Even though it may not seem like it right now, warm weather is on the way. And with the dawn of higher temperatures will come the days of tank tops, short shorts, and beach-wear, otherwise known as the clothes you want to look super good in once summer comes.

But while you should have spent the winter in preparation for the season of skimpier clothing, you haven't really given much thought to the work that goes into building a "summer body."

Yes, I know, the notion of a "summer body" is quite problematic, because no matter how toned, fit or fat a body is, it's still beautiful. But despite that fact, people still want to feel and look their best come summer, and the incentive of a summer bod can be the sole reason people try to get physically fit.

Only getting fit for the summer is a problem unto itself, but if the summer body is the only incentive for some, then so be it. The thing is, if you waited this long, you only have around a month and some change to actually make some positive changes to your lifestyle and fitness level.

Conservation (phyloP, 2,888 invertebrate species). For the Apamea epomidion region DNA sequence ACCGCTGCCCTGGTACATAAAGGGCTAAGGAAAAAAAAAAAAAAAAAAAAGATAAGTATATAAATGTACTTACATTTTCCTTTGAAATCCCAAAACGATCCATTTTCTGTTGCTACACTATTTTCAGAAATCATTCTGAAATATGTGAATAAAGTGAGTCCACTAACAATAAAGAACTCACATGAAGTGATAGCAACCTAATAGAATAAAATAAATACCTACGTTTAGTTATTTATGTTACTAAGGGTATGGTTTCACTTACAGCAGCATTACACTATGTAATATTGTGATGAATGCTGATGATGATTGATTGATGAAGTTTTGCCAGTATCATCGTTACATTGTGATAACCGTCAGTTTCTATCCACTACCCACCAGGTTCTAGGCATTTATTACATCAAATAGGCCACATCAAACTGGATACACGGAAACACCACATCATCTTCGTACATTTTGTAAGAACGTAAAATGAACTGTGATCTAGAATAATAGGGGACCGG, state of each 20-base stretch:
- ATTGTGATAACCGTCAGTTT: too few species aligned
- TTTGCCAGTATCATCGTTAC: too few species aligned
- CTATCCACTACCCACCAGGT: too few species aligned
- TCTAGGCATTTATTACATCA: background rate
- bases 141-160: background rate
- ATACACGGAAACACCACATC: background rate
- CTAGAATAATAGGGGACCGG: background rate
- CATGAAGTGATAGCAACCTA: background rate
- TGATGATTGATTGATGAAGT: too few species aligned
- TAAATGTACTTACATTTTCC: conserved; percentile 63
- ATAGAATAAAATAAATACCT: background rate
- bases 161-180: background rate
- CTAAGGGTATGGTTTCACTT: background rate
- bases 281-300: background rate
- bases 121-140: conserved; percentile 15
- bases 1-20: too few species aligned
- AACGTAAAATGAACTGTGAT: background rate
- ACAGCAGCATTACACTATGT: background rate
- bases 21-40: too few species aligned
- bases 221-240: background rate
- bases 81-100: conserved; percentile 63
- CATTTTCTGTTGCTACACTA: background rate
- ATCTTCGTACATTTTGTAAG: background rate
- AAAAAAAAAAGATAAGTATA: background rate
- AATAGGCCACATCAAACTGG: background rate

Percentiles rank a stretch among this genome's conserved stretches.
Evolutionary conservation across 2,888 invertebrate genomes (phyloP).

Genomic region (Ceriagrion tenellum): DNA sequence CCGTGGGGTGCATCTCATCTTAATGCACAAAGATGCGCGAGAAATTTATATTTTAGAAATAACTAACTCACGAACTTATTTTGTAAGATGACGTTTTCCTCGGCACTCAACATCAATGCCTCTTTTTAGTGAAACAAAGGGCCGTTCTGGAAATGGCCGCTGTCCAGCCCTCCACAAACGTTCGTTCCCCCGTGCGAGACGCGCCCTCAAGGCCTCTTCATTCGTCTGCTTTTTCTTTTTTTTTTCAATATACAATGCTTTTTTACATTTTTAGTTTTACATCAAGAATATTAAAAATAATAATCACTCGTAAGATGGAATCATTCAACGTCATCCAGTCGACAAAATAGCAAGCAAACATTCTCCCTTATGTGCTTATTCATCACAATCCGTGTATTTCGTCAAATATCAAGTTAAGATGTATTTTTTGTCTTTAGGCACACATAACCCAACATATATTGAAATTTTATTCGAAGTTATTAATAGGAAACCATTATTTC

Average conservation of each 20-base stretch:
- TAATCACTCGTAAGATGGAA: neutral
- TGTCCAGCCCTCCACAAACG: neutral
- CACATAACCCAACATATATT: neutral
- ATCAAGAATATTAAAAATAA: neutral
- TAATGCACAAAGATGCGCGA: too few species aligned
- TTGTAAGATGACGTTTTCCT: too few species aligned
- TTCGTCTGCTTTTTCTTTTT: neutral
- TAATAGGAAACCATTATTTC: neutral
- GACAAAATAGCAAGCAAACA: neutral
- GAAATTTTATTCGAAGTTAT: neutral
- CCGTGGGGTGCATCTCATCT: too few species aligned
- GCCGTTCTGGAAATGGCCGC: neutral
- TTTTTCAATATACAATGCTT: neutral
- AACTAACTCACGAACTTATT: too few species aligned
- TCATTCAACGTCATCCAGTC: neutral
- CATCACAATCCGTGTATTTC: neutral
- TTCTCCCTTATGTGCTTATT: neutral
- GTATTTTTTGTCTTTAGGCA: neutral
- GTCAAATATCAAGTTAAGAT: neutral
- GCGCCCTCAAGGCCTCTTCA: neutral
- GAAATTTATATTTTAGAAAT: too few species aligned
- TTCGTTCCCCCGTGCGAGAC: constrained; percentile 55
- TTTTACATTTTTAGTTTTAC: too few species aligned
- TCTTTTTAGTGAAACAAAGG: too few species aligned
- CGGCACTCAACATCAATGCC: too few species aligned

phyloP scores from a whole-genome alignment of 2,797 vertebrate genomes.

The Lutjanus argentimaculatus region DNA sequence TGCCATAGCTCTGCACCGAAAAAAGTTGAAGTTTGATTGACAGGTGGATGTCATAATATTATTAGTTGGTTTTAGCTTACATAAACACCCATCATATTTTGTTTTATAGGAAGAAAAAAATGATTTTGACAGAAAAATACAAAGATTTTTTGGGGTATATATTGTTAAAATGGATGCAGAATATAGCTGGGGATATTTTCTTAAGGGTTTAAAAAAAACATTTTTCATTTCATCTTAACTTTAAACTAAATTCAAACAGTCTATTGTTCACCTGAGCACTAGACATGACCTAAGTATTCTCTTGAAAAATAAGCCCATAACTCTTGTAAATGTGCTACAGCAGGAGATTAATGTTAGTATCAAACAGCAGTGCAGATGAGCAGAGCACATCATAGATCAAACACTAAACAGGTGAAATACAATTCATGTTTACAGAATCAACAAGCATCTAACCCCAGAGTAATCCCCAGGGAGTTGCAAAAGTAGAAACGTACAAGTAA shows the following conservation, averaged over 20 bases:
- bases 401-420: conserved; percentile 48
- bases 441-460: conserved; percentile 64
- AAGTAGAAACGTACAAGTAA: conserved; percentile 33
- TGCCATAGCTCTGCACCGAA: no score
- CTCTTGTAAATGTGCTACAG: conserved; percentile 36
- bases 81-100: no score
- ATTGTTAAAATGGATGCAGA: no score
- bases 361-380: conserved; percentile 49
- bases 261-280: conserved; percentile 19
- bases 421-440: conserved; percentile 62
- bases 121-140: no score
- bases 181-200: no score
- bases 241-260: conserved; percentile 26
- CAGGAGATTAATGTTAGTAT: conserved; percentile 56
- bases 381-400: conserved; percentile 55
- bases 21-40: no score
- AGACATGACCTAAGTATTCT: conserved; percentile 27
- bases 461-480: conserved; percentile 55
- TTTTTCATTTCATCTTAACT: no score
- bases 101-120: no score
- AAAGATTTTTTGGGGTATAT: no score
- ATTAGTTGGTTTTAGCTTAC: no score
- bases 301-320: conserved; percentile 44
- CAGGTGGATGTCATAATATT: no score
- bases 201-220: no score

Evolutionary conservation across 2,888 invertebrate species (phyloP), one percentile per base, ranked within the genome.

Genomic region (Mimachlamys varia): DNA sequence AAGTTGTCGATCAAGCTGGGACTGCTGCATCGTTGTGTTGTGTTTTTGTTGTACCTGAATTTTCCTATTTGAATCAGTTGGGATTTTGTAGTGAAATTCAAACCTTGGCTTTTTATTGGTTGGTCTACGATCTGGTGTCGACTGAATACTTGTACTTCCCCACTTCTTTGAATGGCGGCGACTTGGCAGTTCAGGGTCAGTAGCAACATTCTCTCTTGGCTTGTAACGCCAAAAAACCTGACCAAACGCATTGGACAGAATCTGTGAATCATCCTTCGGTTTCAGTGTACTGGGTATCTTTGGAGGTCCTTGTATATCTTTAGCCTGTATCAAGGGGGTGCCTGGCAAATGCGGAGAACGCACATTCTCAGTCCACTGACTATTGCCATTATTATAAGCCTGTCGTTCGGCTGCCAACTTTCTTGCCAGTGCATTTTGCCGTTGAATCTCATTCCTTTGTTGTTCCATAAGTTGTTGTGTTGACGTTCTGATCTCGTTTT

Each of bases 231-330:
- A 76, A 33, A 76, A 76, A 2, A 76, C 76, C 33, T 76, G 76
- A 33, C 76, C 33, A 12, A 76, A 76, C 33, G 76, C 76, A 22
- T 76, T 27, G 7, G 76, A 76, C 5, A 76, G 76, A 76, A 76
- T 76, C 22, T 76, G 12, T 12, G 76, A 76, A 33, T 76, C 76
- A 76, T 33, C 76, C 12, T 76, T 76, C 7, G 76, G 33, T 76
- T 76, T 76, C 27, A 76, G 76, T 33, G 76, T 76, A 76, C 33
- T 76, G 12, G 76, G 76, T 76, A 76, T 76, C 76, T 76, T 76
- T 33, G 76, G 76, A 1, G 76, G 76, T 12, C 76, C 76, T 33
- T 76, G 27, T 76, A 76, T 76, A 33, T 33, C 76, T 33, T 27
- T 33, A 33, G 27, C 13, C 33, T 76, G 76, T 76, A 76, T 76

A month isn't a huge amount time but it is long enough to make some gains and positive changes. So if you need some guidance in the next month on your journey towards a summer body, let me help you with some tried and true methods that have (and are continuing to) work for me.

Set Realistic Goals

First and foremost, before heading into the journey towards your summer body, you need to set some realistic expectations. In the course of a month you're not going to go through a complete overhaul of your physicality, but you can make some marked changes, you just need to keep things within the realm of reason.

The best way to do that is to have goals surrounding your fitness level and your lifestyle rather than weight loss. In other words, setting the goal of "being able to run 6km in 30 minutes" or "not getting tired from the stairs at work" is far more beneficial to your mental health than "lose 40 pounds."

The former are actually achievable while the latter is just setting yourself up for failure.